“Today, I’m calling for an end of public financing for new coal plants overseas unless they deploy carbon-capture technologies, or there’s no other viable way for the poorest countries to generate electricity. And I urge other countries to join this effort.”

Were these words to be believed? On July 16, the World Bank approved a new energy strategy which would effectively phase out the Bank’s institutional support for coal. The paper “affirms that the World Bank Group will ‘only in rare circumstances’ provide financial support for new greenfield coal power generation projects, such as ‘meeting basic energy needs in countries with no feasible alternatives.’”

Then, on July 18, we got the following news: The US Export-Import Bank had rejected a coal plant in Vietnam. It was the first rejection of a coal burner since Obama’s climate speech of several weeks ago.

This day came too late for that child and others in that community in India, who were forced to drink poisoned water. And I’m not pleased with the caveats Obama placed on his pledge. Nor am I pleased with the possibility that the World Bank, Ex-Im Bank and others may simply switch from coal to gas, especially if that gas is derived from “fracking,” which can be worse for our already unstable climate than coal.

But hopefully, this is the dawn of a new day, when public financing of coal mines and power plants around the world is no longer acceptable. It’s not enough, of course, but after 16 years of persistent pressure from IPS and other groups, our government seems to finally be listening.

This Week in OtherWords: July 17, 2013

This week in OtherWords, Marc Morial, Donald Kaul, and Terrance Heath weigh in on the acquittal of George Zimmerman — the man who killed Trayvon Martin — while Sam Pizzigati and Jill Richardson discuss why Americans live shorter lives than people in other rich countries.

Do you rely on our commentaries and cartoons to make sense of today’s mind-boggling news? Please make a donation on our website or mail a check payable to OtherWords to this address: Institute for Policy Studies; 1112 16th Street NW, Suite 600; Washington, DC 20036. Any amount you can spare will make a big difference.

And if you haven’t already subscribed to our weekly newsletter, please do.

  1. Black Man 101 / Terrance Heath
    Why must we now teach our sons to defer to all potential bigots who come their way?
  2. A Verdict that Condemns the State of Civil Rights in America / Marc Morial
    I want to assure Trayvon’s parents, Sybrina Fulton and Tracy Martin, as well as millions of their supporters, that this isn’t over.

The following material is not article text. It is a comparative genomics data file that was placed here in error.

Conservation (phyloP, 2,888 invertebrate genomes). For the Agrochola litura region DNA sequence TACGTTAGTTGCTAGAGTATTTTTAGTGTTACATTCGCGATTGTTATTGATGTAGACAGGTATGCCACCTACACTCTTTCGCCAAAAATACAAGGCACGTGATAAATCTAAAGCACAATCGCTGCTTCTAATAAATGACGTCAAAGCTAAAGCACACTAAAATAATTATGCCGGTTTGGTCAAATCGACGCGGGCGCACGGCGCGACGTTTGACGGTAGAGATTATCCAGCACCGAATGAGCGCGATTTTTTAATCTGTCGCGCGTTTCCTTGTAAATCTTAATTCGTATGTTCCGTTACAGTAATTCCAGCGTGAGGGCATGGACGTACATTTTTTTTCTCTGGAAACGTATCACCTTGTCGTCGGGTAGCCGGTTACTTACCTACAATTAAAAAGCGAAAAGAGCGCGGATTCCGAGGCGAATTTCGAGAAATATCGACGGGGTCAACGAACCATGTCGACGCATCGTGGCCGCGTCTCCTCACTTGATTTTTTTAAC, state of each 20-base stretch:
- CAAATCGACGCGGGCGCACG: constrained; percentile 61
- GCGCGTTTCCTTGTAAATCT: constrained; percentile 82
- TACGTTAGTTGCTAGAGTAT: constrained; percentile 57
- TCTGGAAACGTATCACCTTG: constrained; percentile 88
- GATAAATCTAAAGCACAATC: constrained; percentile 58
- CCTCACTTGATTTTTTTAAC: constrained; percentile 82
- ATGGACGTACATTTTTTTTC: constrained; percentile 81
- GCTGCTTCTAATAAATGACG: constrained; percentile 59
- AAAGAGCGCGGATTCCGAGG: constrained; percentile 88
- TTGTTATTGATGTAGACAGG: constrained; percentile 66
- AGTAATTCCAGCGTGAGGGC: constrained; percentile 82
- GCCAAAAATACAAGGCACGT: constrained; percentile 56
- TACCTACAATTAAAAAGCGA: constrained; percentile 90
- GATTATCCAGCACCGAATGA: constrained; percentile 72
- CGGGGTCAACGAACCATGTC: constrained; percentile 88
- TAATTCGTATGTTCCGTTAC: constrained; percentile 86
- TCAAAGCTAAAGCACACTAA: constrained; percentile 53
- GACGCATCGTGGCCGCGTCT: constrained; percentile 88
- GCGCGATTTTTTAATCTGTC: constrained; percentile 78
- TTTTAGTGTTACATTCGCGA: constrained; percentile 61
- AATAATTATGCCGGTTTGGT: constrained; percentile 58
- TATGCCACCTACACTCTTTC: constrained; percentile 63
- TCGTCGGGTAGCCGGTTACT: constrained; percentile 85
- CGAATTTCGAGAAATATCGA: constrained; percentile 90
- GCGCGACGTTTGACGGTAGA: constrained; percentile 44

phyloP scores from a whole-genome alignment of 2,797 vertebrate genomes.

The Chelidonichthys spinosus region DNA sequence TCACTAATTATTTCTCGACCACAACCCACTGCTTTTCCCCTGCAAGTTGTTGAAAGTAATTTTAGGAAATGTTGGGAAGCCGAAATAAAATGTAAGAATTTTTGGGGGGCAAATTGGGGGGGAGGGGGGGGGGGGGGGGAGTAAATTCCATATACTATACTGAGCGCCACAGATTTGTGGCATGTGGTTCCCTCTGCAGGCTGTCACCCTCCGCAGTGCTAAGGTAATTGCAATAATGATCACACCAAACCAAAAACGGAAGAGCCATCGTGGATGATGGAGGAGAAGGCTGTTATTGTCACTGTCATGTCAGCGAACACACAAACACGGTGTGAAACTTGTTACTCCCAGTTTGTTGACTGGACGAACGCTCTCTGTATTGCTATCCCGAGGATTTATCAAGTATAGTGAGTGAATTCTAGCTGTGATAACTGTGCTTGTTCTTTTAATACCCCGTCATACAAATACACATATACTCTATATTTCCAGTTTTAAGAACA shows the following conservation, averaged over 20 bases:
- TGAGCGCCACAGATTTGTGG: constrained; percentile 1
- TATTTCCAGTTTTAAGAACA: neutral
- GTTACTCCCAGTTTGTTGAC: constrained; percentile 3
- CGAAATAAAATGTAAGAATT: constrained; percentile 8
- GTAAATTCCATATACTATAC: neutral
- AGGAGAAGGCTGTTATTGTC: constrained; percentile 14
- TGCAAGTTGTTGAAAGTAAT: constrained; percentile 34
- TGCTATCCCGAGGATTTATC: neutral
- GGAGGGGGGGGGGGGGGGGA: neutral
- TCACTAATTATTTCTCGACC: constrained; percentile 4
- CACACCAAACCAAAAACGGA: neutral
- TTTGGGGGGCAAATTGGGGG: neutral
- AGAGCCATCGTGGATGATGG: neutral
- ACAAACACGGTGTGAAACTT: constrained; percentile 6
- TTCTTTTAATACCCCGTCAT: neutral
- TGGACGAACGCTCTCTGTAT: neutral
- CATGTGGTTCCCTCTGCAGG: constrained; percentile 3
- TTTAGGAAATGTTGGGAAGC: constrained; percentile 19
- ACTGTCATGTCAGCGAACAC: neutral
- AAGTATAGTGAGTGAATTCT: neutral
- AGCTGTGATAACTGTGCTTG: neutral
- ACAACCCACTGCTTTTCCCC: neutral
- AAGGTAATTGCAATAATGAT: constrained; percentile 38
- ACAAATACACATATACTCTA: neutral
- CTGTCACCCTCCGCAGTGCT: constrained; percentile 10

3. Rays of Hope in Egypt / Ahmad Shokr
    The army and the restive millions had different grievances when Morsi was ousted on June 30.
  4. Putting Government Waste on Auto-Pilot / Ryan Alexander
    House Republicans snipped SNAP out of the Farm Bill and rubber-stamped farm subsidies in a stealth operation.
  5. There Ought to Be a Better Law / Donald Kaul
    The Trayvon Martin verdict shows that with “Stand Your Ground” laws, it’s your word against theirs and they’re dead.
  6. What’s Driving America’s Flagging Vital Signs? / Sam Pizzigati
    Inequality is behind the nation’s dismal life expectancy rates.
  7. Eat Well, Walk More, Live Longer / Jill Richardson
    Americans die younger than citizens of most other rich countries.
  8. Exceptionally Mediocre on a Global Scale / Jim Hightower
    America became great through deliberate and determined public investments in the common good, not hocus-pocus exceptionalism.
  9. The Roaring Twenties Are Back / William A. Collins
    The U.S. economy is reverting to the bad old days.
  10. Zimmerman’s Smoking Gun / Khalil Bendib cartoon

Emily Schwartz Greco is the managing editor of OtherWords, a non-profit national editorial service run by the Institute for Policy Studies. OtherWords.org

Zimmermans Smoking Gun, an OtherWords cartoon by Khalil Bendib

Zimmermans Smoking Gun, an OtherWords cartoon by Khalil Bendib

A New and Improved Foreign Policy In Focus

The new Foreign Policy in Focus site

The new Foreign Policy in Focus site

This past week, as many of you have probably noticed, FPIF rolled out a brand-new redesigned website. We’re still in the process of transitioning a few things, but it’s my great pleasure to show you what we’ve done so far.

Foremost of all, we’ve modernized our front page to put FPIF content front and center. We’ve got a stylish new slideshow display to feature more timely articles, but we’ve also left more space to keep newer commentaries up front so they don’t disappear after a few days. And while preserving front-page space for our regular columnists, we’ve also carved out a new section for blog posts, which represent about half of FPIF’s output. The goal is to make sure you don’t miss a thing.

Just as importantly, we’ve streamlined our archiving of older pieces, making it easier to browse commentaries and blog posts by subject, region, tags, and author. And if you don’t see what you’re looking for right away, we have a brand new Google-based site search that outperforms our previous search function by a long shot.

I’m also excited to announce that FPIF is now fully compatible with mobile devices, which means our content should be readable and accessible no matter what your screen size.

Our new site design also comes with built-in features designed to enhance social media sharing and search engine results for FPIF articles, which I hope will bring our progressive perspective on global issues to more people than ever.

FPIF has always been at the forefront of foreign policy analysis in the 21st century, connecting writers and activists working to make the United States a more responsible global partner. I’m happy to say we finally have a website that looks the part.

The Search for Snowden and Obscene Assaults on Sovereignty